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    Does occupational distress raise the risk of alcohol use, binge-eating, ill health and sleep problems among medical doctors? A UK cross-sectional study

    Medisauskaite, Asta and Kamau, Caroline (2019) Does occupational distress raise the risk of alcohol use, binge-eating, ill health and sleep problems among medical doctors? A UK cross-sectional study. BMJ Open 9 (5), e027362. ISSN 2044-6055.

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    Abstract

    Objectives This study aims to assess the prevalence of health problems (eg, insomnia, binge-eating, substance use and ill health) among UK doctors and to investigate whether occupational distress increases the risk of health problems. Design This study reports the analysis of data collected at the baseline stage of a randomised controlled trial (protocol #NCT02838290). Setting Doctors were invited through medical Royal Colleges, the British Medical Association’s research panel and a random selection of NHS trusts across various UK regions. Participants 417 UK doctors with an equivalent split of gender (48% males) and seniority (49% consultants). Main outcomes and measures Outcomes were sleep problems (eg, insomnia), alcohol/drug use (eg, bingedrinking), ill health (eg, backache) and binge-eating (eg, uncontrollable eating). Predictor variables were occupational distress (psychiatric morbidity, burnout, job effort, work-life imbalance, coping with stress through self-blame or substances) and work factors (workplace and years practising medicine). Results 44% of doctors binge-drank and 5% met the criteria for alcohol dependence; 24%–29% experienced negative emotions after overeating and 8% had a bingeeating disorder; 20%–61% had some type of sleep problem and 12% had severe/moderate insomnia; 69% had fatigue and 19%–29% experienced other types of ill health problems. The results show that occupational distress and job factors increase the odds of doctors using substances, having sleep problems, presenting with frequent symptoms of ill health and binge-eating. For example, burnout increased the risk of all types of sleep problems, eg, difficulty falling/staying asleep, insomnia (OR ≥1.344; p≤0.036). Even taking into consideration whether or not a doctor works in a hospital, the risk of health problems still rises when doctors have signs of occupational distress. Conclusion Early recognition of occupational distress can prevent health problems among UK doctors that can reduce the quality of patient care because of sicknessrelated absence.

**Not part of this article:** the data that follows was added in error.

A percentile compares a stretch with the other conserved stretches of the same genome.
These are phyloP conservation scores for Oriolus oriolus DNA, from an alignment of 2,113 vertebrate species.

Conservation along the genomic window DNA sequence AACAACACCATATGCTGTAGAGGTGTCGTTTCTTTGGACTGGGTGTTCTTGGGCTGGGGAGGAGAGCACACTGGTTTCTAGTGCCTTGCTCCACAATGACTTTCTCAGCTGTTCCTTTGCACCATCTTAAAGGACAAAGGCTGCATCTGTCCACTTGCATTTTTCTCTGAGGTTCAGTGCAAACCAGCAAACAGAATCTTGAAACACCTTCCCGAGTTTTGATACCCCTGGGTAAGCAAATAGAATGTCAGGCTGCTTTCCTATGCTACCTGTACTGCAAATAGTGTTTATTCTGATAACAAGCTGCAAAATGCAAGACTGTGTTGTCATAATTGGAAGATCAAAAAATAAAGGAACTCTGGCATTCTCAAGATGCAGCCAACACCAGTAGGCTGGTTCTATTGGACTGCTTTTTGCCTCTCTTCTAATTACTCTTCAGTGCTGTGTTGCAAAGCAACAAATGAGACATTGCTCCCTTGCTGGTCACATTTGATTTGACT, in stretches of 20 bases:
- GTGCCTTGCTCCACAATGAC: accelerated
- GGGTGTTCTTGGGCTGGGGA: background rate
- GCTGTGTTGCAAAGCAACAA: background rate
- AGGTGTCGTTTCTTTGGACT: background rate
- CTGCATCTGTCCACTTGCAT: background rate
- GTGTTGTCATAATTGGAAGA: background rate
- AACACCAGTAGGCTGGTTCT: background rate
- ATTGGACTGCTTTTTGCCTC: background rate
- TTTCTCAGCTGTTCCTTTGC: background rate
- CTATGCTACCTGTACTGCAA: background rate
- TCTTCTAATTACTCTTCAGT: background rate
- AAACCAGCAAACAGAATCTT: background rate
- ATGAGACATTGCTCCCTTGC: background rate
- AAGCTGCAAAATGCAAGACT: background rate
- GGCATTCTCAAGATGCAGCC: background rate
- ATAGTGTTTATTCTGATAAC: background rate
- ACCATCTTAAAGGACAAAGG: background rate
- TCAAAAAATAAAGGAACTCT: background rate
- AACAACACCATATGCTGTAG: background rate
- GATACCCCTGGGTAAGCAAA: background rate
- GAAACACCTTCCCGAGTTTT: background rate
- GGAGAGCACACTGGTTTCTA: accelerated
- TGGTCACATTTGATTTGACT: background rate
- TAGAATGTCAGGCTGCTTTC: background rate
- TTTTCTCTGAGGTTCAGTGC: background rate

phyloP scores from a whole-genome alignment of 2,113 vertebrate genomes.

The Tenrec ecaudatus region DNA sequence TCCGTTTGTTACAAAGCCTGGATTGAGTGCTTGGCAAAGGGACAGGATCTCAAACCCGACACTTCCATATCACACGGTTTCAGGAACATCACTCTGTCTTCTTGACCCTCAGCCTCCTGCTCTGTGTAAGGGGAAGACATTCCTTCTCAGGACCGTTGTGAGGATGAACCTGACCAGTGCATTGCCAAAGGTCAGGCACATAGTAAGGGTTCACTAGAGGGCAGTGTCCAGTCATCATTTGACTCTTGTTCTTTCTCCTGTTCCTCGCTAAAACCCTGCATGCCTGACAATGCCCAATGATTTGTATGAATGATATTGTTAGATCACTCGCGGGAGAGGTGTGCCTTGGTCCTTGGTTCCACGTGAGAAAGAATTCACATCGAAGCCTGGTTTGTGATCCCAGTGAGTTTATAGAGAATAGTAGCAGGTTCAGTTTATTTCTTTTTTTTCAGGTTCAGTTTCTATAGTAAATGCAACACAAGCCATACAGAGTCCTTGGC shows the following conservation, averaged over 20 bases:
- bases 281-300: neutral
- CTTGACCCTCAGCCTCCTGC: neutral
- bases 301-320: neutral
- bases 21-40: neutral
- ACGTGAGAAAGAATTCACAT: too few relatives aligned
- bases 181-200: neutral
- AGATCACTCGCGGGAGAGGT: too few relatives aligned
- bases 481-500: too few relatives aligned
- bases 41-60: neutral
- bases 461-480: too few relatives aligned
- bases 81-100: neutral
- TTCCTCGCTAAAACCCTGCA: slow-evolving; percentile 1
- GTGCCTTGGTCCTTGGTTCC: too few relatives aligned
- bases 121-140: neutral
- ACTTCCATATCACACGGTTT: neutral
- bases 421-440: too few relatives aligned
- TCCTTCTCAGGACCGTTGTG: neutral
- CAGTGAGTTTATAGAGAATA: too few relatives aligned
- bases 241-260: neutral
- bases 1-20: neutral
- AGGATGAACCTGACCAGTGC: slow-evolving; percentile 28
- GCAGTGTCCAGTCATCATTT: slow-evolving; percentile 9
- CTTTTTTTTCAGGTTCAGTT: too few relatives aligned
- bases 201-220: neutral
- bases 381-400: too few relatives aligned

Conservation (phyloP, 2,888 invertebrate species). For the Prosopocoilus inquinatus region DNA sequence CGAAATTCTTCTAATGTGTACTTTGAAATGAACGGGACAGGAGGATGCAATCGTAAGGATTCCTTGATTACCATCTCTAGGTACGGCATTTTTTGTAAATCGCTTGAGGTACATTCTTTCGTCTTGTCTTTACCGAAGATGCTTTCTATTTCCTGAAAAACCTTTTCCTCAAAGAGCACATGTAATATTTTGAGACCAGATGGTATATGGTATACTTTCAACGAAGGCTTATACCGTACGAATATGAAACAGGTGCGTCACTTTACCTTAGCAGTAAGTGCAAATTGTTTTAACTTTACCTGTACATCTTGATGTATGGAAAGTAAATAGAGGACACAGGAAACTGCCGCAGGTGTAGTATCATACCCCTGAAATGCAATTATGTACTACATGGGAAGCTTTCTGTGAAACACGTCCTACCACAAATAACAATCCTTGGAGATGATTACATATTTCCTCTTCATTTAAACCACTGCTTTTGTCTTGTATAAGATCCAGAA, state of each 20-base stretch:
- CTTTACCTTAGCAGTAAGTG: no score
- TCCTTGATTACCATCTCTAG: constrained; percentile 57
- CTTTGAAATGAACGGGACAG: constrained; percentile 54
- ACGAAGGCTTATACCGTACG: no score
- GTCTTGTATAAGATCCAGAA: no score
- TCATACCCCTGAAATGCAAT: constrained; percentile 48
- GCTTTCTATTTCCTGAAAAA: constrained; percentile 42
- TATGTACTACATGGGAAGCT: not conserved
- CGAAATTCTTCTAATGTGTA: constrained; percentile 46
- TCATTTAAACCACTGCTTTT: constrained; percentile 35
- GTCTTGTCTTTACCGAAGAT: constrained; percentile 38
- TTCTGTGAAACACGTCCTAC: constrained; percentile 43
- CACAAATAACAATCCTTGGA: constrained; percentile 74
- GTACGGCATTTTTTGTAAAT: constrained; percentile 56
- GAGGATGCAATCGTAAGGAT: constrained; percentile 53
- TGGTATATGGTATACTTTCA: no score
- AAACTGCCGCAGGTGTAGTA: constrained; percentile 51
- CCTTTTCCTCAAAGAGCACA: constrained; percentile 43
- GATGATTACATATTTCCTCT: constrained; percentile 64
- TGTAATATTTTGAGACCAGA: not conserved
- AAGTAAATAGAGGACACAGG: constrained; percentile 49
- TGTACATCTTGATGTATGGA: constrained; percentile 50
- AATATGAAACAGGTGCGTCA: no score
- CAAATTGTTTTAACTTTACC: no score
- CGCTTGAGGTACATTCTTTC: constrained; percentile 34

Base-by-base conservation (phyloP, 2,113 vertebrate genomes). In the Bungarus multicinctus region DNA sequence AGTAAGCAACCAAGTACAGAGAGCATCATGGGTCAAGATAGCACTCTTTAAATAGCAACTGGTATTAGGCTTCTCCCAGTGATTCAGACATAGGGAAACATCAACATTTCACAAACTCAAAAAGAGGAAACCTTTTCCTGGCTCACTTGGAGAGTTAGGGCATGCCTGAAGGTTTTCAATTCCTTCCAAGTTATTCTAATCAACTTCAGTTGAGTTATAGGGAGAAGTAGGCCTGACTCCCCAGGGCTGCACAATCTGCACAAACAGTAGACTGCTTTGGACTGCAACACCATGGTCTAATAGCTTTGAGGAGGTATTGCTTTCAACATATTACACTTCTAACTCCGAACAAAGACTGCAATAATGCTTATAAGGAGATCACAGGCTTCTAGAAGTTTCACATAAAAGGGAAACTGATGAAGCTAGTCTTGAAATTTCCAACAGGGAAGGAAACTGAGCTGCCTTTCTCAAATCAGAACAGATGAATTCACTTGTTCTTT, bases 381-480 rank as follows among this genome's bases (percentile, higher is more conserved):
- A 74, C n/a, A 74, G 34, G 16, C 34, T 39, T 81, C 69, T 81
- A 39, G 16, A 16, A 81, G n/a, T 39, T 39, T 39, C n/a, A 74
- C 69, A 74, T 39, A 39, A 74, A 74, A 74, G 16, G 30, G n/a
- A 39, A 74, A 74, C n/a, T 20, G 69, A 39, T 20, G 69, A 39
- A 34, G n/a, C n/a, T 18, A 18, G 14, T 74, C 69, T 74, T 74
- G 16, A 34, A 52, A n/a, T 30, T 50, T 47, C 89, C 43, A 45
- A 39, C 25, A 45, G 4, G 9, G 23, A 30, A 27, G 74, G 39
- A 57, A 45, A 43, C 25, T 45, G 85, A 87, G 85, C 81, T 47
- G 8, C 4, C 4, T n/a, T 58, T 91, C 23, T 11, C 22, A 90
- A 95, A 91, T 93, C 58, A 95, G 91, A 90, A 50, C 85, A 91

Metadata

    Item Type: Article
    Keyword(s) / Subject(s): Alcohol, Alcohol dependence, Binge-eating, Burnout, Coping, Distress, Doctors, Doctors' health, Emotional exhaustion, Health, Hospital doctors, Ill health, Insomnia, Medical doctors, Medicine, NHS, Occupational distress, Occupational medicine, Substance abuse, Sleep, Stress
    School: Birkbeck Schools and Departments > School of Business, Economics & Informatics > Organizational Psychology
    Research Centre: Medical Humanities, Centre for
    Depositing User: Caroline Kamau
    Date Deposited: 16 May 2019 15:53
    Last Modified: 16 May 2019 15:53
    URI: http://eprints.bbk.ac.uk/id/eprint/27560

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